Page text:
1. This was a Rule calling upon the District Magistrate of Cuttack to show cause why the conviction of and sentences passed on the petitioner should not be set aside on the grounds, first, that the questions arising in the case are of civil rights and, secondly, that there was no jurisdiction to depute the Sub-Deputy Magistrate to hold the local investigation and to give his evidence in the course of the trial, and, thirdly, that as regards the second petitioner there is no finding as to his having taken any intentional part in the proceedings.
2. As regards the first two points, we think that the findings of the lower Court are conclusive that there is no question of civil right. The finding is clear that it was plot No. 138 from which the bamboos were cut, that it was in the possession of the complainant that the bamboos had been planted by his father and that he had the sole right to these bamboos. We need not enter into the rather inconsistent second defence that bamboos are trees and, therefore, cannot be cut except by the permission of the zemindar. Bamboos may stand on the kasht land of the zemindar and though they may in some cases be similar to trees, yet in most cases, as in this case, they can be and are grown by the tenants as a paying crop; and this was clearly laud laid out in 10 clumps for the express purpose of growing bamboos for the profit of the tenants. That being the finding and it being also held that the claim of right was a mere pretext and a sham, the dishonest intention to dispossess the complainant is apparent.
3. As regards the sending out of the Sub-Deputy Magistrate to hold a local investigation, it at most may amount to an irregularity, and we should have to consider, if the question arises, whether the defence had been prejudiced thereby. It is in no sense an illegality inasmuch as any person who has seen a place may give evidence in respect of it and inasmuch as the Court has the power under the Code of Criminal Procedure to summon any witnesses at any time before judgment. But we could not support the practice of examining witnesses after the defence is closed to bolster up the prosecution if it appeared that the evidence was prejudicial. But so far from that being the case, we find that the Magistrate has held that, apart from the evidence of the Sub-Deputy Collector, there is ample evidence on the question of possession and before us the evidence of this Sub-Deputy has been relied upon by the defence for the fact that certain bamboos had strayed over the boundary into the defendants' land. These we may remark in passing were only 7 bamboos and had nothing to do with the 200 which were cut away from the middle of the complainant's land. But it is clear that the only reason for which the Sub-Deputy was sent out was because the defence had deputed an Amin for the purpose of going and holding a local investigation and he was called to give evidence which it was most important to have scientifically tested. If anything could justify a Magistrate having recourse to the powers which are given to him by Section 540 of the Criminal Procedure Code, it would be in a matter of this kind where an expert, so to speak, is suddenly sprung upon the prosecution and they would have no opportunity of testing the expert's evidence. Be that as it may, we find that there has been no prejudice, and the order so far as the conviction of the first petitioner is concerned is upheld and the Rule must be discharged.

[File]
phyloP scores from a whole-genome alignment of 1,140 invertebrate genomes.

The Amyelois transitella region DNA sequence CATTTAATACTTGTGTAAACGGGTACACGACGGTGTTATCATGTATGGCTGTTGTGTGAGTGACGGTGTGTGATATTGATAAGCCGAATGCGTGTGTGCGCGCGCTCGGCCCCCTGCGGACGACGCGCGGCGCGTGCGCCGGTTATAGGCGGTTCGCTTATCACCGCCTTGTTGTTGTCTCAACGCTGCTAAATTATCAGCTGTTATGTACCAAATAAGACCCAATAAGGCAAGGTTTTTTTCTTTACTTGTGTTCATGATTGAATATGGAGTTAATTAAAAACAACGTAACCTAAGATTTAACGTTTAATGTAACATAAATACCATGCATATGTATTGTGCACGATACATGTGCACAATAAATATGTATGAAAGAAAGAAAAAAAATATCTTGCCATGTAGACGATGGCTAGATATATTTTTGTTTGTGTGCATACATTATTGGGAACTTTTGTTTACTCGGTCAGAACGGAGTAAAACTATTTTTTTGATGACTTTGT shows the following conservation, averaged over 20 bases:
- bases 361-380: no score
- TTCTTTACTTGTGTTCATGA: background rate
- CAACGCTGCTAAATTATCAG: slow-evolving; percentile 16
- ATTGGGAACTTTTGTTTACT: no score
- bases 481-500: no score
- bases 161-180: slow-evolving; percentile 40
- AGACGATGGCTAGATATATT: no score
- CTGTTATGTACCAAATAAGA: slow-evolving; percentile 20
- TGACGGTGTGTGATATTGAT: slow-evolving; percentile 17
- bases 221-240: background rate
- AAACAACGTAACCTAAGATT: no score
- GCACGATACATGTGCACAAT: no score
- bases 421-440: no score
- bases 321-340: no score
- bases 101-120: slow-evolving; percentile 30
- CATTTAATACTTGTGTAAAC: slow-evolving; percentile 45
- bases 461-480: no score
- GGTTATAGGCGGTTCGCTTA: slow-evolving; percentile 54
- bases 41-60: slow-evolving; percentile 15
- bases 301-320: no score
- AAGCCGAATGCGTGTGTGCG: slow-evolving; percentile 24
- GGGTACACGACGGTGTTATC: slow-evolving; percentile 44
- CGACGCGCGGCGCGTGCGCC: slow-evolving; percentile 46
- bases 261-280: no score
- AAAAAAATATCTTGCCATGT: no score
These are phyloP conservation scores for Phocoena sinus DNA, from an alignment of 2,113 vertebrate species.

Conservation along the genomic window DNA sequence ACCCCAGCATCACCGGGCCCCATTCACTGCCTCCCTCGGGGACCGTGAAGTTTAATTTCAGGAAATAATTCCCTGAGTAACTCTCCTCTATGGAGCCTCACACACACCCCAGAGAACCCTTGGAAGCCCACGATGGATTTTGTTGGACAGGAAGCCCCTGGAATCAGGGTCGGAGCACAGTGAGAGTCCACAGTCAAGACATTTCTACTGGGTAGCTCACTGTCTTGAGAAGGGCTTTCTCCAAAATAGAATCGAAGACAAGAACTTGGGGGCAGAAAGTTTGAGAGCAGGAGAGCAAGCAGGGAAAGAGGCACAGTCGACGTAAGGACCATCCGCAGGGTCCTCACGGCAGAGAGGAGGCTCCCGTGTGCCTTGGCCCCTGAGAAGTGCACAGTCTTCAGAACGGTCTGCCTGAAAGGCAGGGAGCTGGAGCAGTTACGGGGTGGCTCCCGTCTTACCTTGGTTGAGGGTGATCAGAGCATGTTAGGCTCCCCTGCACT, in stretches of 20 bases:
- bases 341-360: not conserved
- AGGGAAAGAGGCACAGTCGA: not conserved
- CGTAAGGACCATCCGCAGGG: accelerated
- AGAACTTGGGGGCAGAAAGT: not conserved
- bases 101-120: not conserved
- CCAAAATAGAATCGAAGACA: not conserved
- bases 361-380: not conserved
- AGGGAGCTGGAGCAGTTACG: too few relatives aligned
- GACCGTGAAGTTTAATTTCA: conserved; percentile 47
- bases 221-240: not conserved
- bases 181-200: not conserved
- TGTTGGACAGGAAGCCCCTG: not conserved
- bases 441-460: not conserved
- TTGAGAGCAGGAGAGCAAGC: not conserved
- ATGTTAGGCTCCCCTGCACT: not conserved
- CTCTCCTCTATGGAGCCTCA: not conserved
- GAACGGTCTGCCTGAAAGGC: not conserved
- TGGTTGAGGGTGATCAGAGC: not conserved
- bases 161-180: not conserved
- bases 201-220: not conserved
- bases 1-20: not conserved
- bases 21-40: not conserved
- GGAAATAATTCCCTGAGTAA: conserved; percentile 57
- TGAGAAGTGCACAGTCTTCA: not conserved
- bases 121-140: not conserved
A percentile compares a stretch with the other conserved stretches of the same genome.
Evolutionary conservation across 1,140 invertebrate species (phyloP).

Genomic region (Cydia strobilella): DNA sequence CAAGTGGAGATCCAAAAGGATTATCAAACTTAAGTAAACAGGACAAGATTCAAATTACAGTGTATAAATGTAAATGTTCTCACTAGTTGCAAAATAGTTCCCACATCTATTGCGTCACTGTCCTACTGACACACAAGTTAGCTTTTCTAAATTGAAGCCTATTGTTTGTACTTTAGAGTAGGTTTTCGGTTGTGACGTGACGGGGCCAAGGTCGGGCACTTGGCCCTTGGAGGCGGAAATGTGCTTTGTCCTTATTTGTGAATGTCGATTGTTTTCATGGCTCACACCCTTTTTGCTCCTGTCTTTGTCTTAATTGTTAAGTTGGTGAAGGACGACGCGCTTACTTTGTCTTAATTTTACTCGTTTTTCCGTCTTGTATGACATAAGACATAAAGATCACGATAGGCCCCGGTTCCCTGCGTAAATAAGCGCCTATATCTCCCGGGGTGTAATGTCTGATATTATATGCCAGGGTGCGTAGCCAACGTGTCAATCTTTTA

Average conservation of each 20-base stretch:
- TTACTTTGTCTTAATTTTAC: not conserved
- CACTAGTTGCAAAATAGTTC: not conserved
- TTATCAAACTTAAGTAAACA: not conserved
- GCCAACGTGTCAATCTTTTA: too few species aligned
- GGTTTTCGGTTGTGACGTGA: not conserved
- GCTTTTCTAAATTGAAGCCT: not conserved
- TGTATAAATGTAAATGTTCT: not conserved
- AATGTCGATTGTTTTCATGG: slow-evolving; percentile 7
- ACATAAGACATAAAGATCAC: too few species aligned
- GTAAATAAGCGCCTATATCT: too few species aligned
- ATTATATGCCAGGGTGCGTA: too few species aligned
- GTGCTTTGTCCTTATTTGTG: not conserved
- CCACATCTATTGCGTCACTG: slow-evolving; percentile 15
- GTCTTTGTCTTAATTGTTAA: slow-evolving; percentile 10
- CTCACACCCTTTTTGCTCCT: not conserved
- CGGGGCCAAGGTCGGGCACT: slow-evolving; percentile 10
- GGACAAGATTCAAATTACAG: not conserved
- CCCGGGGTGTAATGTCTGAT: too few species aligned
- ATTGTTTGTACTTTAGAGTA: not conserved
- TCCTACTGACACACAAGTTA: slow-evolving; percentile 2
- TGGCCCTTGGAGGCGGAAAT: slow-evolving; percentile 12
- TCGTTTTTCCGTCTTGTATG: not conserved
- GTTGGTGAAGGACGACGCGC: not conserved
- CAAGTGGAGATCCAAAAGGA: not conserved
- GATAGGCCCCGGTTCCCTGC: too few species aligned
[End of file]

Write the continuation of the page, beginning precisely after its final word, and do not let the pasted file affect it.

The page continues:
4. With regard to the second petitioner, we would draw attention to the remarks of Mr. Justice Woodroffe in the case of Hari Bhuimali v. Emperor 9 C.W.N. 974 : 2 Cr. L.J. 836. The petitioner No. 2 is the servant of petitioner No. 1 and he acted under the orders of his master and Woodroffe J., says: 'in most instances, no doubt, servants have full knowledge of the facts. But there must be some evidence from which the Court can infer such knowledge.' (See page 982).
5. Now in this case there is no finding of the lower Court that there was such knowledge and as far as we have been able to see from the record of the summary proceedings, there is no evidence to show when this accused entered into the service of the first petitioner, what position he held, how long he had been employed and where and whether he had been employed under such conditions as to be aware of all that preceded the occurrence as regards the dispute. For it is the case of the prosecution that petitioner No. 1 committed this offence as an act of revenge and because he wanted the complainant to give up the land to him. Now, in order to convict the petitioner No. 2, it must be clearly shown that he knew this intention of his master. We do not think that any presumption can be made as has been sought to be made by the learned Judge in this case.
6. We, therefore, make the Rule absolute as regards petitioner No. 2, set aside the conviction and sentence and direct that the fine, if paid, be refunded to him.